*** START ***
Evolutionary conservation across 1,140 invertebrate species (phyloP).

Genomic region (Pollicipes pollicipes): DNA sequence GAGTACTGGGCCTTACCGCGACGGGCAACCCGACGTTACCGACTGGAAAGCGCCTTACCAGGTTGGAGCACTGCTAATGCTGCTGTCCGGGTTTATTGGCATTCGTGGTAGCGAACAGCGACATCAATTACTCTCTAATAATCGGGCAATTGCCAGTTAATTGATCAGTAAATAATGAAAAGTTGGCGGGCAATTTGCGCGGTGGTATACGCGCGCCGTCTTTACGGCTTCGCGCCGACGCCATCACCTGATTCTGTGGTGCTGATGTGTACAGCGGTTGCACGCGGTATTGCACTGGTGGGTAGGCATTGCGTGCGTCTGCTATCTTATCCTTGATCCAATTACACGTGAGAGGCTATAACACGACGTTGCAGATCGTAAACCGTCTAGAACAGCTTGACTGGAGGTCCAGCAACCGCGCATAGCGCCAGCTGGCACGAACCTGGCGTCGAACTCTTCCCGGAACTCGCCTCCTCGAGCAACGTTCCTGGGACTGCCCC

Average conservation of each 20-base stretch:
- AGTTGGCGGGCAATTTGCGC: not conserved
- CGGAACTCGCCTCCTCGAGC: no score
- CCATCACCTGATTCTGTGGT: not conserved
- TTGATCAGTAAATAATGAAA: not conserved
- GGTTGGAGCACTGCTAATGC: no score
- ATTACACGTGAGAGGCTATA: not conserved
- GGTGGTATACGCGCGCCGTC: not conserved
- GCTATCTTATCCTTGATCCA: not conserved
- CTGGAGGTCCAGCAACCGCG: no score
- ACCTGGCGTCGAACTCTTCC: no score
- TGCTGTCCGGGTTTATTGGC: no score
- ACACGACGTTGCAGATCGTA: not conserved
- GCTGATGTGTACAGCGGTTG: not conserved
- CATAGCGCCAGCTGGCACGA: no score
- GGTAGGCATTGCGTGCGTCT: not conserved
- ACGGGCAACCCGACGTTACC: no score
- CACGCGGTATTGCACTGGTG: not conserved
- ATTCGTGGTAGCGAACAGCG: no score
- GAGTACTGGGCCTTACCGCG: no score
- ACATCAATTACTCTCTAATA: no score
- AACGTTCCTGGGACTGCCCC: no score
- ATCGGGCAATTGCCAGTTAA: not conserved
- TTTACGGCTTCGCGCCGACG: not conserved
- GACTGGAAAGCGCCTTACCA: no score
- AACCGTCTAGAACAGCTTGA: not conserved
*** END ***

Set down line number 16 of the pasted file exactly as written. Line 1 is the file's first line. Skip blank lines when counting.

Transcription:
- GCTGATGTGTACAGCGGTTG: not conserved